Catalytically active metals or, respectively, metal oxides which can be deposited on carriers according to the present invention are, for instance, platinum and the metals of the platinum group such as ruthenium, rhodium, and palladium. Nickel, copper, and silver catalysts may also be prepared. Furthermore, the oxides of base metals such as iron, cobalt, manganese, chromium, molybdenum, and tungsten, vanadium, titanium, thorium, erium, and others may also be deposited thereon. It is furthermore possible to prepare combinations of the above mentioned catalysts such as copper oxide-chromium oxide catalysts. Additions of alkali metal compounds, alkaline earth metal compounds which serve as stabilizers, and others may also be made.

These carrier catalysts according to the present invention are prepared by impregnating the carrier, preferably calcined at 1000-1100 C., with the respective metal salt solutions or by spraying the same thereon. The metals 7 EXAMPLE 41 kg. of dried and ground kaolinite clay of a water content of about are mixed with 96 kg. of aluminum hydroxide containing about 64% of aluminum oxide and with 2.74 kg. of Mulrex as plasticizing agent. Mulrex is an emulsion of synthetic waxes of a water content of about 50% which is supplied by the firm Mobil Oil, Hamburg, Germany. About 10% of water calculated for the total amount of clay, aluminum hydroxide, and wax emulsion are added to said solution in order to convert the mixture to a plastic consistency which can be extruded by an extruder. After extrusion and cutting, the resulting cylindrical bodies are dried at 120 C. for 3 hours and are then calcined, after increasing the temperature to 1100 C. within several hours, in a chamber oven at 1100 C. for one hour with admission of air. After cooling, the resulting carrier bodies are impregnated with an aqueous 0.08% platinum (II) tetrammine hydroxide solution using one liter of solution for each liter of carrier. The carrier is kept in said impregnating solution at 90 C. for about 3 hours. The carrier absorbs the platinum compound with the exception of a small residueof about 1% of the total amount of platinum compound present in the solution. The resulting catalyst is removed from the solution, dried at 120 C. for 2 hours and subsequently at 250 C. for one hour and is then activated in a calcining oven or a rotary kiln by slowly heating to 800 C. with the admission of air.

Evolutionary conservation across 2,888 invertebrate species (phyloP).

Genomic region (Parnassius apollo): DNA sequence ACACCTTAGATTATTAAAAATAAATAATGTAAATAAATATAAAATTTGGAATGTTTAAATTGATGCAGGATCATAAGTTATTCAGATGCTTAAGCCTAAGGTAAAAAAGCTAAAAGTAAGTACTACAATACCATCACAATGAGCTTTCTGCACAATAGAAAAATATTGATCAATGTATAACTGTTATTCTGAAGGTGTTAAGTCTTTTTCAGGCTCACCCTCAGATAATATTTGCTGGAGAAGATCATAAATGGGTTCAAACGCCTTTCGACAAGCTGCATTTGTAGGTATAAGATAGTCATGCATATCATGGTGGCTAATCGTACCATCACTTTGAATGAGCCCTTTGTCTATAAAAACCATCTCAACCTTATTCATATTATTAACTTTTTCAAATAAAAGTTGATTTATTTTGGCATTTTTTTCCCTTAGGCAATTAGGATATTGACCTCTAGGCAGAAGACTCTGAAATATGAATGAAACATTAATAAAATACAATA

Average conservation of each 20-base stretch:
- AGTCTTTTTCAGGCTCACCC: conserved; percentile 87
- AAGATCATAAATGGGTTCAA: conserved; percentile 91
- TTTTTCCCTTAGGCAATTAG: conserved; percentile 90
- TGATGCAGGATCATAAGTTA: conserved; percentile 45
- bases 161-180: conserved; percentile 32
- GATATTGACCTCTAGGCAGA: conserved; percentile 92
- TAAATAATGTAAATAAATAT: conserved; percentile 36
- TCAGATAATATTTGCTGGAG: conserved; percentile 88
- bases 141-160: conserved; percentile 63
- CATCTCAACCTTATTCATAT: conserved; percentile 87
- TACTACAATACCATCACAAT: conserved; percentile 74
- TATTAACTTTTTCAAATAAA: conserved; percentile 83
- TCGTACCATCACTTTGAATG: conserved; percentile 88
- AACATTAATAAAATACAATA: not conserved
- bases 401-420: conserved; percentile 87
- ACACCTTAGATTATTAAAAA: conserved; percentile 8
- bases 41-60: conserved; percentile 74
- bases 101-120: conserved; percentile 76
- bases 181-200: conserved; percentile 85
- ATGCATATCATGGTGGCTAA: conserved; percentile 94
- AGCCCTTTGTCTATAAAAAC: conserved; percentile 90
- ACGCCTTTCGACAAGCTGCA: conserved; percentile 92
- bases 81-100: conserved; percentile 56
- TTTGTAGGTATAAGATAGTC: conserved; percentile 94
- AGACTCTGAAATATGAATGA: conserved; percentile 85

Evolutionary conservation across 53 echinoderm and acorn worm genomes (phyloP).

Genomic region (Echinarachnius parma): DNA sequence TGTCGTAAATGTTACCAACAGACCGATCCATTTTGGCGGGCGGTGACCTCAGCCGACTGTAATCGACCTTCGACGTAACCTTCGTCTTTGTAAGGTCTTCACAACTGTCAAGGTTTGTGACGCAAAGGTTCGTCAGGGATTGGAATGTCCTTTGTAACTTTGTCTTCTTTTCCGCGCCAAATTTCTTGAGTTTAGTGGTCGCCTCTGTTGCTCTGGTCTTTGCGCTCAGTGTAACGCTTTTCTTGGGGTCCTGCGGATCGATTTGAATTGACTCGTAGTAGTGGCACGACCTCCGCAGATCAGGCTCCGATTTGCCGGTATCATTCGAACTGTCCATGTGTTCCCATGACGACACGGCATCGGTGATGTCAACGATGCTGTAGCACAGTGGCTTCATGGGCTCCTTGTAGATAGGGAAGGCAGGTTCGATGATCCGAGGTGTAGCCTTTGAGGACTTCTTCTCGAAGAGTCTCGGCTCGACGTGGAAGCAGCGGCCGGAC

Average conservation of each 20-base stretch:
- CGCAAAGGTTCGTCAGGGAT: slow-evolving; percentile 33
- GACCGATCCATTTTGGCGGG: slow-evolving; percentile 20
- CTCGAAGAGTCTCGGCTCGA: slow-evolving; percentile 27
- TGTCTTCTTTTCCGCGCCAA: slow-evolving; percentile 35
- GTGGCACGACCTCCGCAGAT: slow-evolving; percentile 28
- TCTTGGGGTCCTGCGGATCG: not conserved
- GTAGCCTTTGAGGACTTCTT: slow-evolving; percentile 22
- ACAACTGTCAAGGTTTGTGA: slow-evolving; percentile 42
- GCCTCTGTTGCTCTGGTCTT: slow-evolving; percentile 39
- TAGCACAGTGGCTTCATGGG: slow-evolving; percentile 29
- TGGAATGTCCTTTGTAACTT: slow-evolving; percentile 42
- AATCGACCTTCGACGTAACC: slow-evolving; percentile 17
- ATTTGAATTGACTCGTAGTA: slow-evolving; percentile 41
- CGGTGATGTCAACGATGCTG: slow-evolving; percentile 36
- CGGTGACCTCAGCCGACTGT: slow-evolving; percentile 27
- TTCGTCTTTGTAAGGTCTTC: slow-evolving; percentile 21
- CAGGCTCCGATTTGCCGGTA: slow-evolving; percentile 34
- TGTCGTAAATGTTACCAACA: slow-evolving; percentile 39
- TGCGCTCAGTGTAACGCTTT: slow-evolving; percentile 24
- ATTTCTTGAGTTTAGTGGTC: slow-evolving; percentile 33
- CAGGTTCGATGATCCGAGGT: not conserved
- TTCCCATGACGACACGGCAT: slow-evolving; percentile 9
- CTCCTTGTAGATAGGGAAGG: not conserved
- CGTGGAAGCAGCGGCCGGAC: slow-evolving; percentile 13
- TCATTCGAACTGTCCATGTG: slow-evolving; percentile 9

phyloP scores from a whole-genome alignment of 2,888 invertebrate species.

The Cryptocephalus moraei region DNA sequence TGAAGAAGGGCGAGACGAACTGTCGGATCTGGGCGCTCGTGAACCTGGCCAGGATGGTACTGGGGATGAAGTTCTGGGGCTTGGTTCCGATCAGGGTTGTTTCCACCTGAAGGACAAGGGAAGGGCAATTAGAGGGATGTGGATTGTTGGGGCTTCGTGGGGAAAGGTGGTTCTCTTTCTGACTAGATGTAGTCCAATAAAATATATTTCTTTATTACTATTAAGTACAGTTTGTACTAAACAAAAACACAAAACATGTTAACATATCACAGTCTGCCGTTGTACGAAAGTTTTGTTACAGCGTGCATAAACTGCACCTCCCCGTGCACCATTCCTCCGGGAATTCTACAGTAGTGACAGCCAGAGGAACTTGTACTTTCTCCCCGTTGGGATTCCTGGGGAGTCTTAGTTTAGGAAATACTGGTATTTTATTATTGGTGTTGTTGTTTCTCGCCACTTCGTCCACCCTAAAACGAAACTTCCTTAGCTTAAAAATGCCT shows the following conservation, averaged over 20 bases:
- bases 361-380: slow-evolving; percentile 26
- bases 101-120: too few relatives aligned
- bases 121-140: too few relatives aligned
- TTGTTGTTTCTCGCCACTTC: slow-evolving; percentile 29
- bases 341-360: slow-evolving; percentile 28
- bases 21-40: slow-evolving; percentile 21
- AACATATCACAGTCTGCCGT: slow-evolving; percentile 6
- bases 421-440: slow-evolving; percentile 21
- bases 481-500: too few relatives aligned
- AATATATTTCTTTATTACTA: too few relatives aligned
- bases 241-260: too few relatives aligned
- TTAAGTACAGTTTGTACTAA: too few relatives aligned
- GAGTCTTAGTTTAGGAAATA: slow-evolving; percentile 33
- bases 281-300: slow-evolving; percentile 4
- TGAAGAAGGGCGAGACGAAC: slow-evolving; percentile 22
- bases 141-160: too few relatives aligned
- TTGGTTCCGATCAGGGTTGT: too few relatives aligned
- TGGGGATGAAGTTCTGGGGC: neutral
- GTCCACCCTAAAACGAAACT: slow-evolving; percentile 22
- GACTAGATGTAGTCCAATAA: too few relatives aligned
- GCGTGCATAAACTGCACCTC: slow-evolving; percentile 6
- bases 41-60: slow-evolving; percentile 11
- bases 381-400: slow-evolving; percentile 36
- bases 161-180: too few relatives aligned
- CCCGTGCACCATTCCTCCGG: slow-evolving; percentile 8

Example 6 The carrier bodies obtained according to Example 2 are impregnated with an aqueous solution containing 0.08% platinum (II) tetrammine chloride whereby one liter of said solution is used for each liter of carrier. The mixture is kept at 90 C. for about 3 hours. The catalyst is removed from the solution, dried at 120 C. for 2 hours and subsequently at 250 C. for one hour. Activation of the catalyst is effected by heating the dried catalyst at 800 C. with the admission of air.

In order to test the activity of catalysts according to the present invention, the following experiment was carried out, whereby the completeness of the combustion of nhexane was determined.

The catalyst prepared according to the Example 5 was used. It consisted of extruded cylinders of 4 mm. diameter varying in length from 5 mm. to mm. Its platinum content was about 0.08%. The test conditions were as follows:

The gas mixture entering the catalyst chamber was composed of 94.43 by volume, of nitrogen,

5.25% by volume, of oxygen, and 0.32% by volume, of n-hexane corresponding to 3,200

parts per million.

The temperature of the gas mixture entering the catalyst chamber was 350 C.

Its space velocity was 30,000 hrr Results (a) When operating under the above indicated test conditions, combustion of the n-hexane took place to about 95 on a freshly prepared catalyst.